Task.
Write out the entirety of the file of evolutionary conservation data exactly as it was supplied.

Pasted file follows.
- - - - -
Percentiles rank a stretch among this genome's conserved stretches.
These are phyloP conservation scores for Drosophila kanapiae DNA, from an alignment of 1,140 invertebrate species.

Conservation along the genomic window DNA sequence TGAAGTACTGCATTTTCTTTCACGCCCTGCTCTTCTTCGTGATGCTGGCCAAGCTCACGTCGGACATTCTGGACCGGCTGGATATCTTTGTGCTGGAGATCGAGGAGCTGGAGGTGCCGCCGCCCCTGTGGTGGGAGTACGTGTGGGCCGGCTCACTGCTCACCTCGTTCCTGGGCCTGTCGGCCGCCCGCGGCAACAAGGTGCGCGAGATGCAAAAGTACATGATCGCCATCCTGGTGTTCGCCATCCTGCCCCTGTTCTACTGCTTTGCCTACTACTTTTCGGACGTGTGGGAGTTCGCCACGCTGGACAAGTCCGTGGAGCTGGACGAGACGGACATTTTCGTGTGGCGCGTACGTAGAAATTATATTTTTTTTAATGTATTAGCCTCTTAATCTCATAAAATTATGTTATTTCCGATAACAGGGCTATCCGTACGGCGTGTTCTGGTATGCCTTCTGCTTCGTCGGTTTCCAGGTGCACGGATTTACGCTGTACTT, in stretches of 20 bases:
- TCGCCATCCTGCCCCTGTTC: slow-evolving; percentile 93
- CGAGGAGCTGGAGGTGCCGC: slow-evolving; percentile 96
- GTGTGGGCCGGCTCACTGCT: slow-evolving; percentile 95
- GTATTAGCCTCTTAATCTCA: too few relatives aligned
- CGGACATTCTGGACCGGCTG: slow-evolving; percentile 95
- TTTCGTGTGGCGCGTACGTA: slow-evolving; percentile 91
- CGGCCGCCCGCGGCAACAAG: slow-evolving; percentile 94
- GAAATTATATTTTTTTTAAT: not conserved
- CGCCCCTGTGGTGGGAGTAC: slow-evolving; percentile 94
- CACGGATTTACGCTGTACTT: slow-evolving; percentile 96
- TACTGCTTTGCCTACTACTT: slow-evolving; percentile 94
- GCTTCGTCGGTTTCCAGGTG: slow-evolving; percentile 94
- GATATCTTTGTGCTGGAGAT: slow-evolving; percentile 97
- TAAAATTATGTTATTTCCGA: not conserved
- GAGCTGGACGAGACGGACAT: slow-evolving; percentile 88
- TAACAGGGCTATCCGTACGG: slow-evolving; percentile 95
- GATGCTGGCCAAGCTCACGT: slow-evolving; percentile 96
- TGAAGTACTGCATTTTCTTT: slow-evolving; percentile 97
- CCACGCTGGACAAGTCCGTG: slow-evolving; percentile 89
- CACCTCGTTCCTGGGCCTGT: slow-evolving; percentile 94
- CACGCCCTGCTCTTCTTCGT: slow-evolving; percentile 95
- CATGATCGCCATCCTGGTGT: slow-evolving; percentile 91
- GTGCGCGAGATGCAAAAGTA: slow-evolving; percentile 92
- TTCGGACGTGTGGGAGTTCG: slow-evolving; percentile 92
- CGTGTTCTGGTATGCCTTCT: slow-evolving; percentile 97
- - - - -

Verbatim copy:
Percentiles rank a stretch among this genome's conserved stretches.
These are phyloP conservation scores for Drosophila kanapiae DNA, from an alignment of 1,140 invertebrate species.

Conservation along the genomic window DNA sequence TGAAGTACTGCATTTTCTTTCACGCCCTGCTCTTCTTCGTGATGCTGGCCAAGCTCACGTCGGACATTCTGGACCGGCTGGATATCTTTGTGCTGGAGATCGAGGAGCTGGAGGTGCCGCCGCCCCTGTGGTGGGAGTACGTGTGGGCCGGCTCACTGCTCACCTCGTTCCTGGGCCTGTCGGCCGCCCGCGGCAACAAGGTGCGCGAGATGCAAAAGTACATGATCGCCATCCTGGTGTTCGCCATCCTGCCCCTGTTCTACTGCTTTGCCTACTACTTTTCGGACGTGTGGGAGTTCGCCACGCTGGACAAGTCCGTGGAGCTGGACGAGACGGACATTTTCGTGTGGCGCGTACGTAGAAATTATATTTTTTTTAATGTATTAGCCTCTTAATCTCATAAAATTATGTTATTTCCGATAACAGGGCTATCCGTACGGCGTGTTCTGGTATGCCTTCTGCTTCGTCGGTTTCCAGGTGCACGGATTTACGCTGTACTT, in stretches of 20 bases:
- TCGCCATCCTGCCCCTGTTC: slow-evolving; percentile 93
- CGAGGAGCTGGAGGTGCCGC: slow-evolving; percentile 96
- GTGTGGGCCGGCTCACTGCT: slow-evolving; percentile 95
- GTATTAGCCTCTTAATCTCA: too few relatives aligned
- CGGACATTCTGGACCGGCTG: slow-evolving; percentile 95
- TTTCGTGTGGCGCGTACGTA: slow-evolving; percentile 91
- CGGCCGCCCGCGGCAACAAG: slow-evolving; percentile 94
- GAAATTATATTTTTTTTAAT: not conserved
- CGCCCCTGTGGTGGGAGTAC: slow-evolving; percentile 94
- CACGGATTTACGCTGTACTT: slow-evolving; percentile 96
- TACTGCTTTGCCTACTACTT: slow-evolving; percentile 94
- GCTTCGTCGGTTTCCAGGTG: slow-evolving; percentile 94
- GATATCTTTGTGCTGGAGAT: slow-evolving; percentile 97
- TAAAATTATGTTATTTCCGA: not conserved
- GAGCTGGACGAGACGGACAT: slow-evolving; percentile 88
- TAACAGGGCTATCCGTACGG: slow-evolving; percentile 95
- GATGCTGGCCAAGCTCACGT: slow-evolving; percentile 96
- TGAAGTACTGCATTTTCTTT: slow-evolving; percentile 97
- CCACGCTGGACAAGTCCGTG: slow-evolving; percentile 89
- CACCTCGTTCCTGGGCCTGT: slow-evolving; percentile 94
- CACGCCCTGCTCTTCTTCGT: slow-evolving; percentile 95
- CATGATCGCCATCCTGGTGT: slow-evolving; percentile 91
- GTGCGCGAGATGCAAAAGTA: slow-evolving; percentile 92
- TTCGGACGTGTGGGAGTTCG: slow-evolving; percentile 92
- CGTGTTCTGGTATGCCTTCT: slow-evolving; percentile 97